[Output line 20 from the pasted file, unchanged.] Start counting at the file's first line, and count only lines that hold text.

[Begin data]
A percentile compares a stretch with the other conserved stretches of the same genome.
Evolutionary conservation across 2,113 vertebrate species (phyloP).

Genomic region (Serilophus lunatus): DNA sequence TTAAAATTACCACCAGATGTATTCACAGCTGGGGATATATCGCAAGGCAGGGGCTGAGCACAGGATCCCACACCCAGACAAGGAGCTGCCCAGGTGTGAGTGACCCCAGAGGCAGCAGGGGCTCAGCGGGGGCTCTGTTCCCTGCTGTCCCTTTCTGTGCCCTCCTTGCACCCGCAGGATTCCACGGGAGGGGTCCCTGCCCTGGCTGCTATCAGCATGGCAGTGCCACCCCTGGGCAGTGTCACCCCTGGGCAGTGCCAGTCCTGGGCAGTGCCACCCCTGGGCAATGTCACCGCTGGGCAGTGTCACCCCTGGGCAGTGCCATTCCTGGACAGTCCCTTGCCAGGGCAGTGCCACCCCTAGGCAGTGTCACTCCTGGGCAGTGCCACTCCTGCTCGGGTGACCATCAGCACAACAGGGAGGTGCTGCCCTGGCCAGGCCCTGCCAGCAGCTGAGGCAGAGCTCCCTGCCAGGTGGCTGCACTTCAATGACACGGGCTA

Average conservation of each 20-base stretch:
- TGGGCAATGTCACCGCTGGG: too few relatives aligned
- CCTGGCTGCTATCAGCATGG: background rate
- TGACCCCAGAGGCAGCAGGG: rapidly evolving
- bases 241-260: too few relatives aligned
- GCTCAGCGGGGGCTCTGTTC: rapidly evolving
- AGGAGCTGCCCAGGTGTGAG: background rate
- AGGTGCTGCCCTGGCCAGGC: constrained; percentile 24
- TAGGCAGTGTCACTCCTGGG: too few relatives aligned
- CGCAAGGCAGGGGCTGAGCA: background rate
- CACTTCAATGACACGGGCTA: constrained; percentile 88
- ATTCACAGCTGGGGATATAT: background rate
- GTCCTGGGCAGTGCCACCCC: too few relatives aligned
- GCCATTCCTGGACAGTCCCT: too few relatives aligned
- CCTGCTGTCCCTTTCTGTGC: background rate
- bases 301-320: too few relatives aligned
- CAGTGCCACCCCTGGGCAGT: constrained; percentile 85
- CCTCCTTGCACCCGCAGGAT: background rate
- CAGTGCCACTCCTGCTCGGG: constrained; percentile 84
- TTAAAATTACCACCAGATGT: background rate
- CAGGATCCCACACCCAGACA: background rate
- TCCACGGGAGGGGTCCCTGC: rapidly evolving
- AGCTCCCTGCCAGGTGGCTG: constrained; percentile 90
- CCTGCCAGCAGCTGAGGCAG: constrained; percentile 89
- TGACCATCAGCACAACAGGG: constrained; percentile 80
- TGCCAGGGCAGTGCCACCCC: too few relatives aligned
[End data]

- CAGTGCCACCCCTGGGCAGT: constrained; percentile 85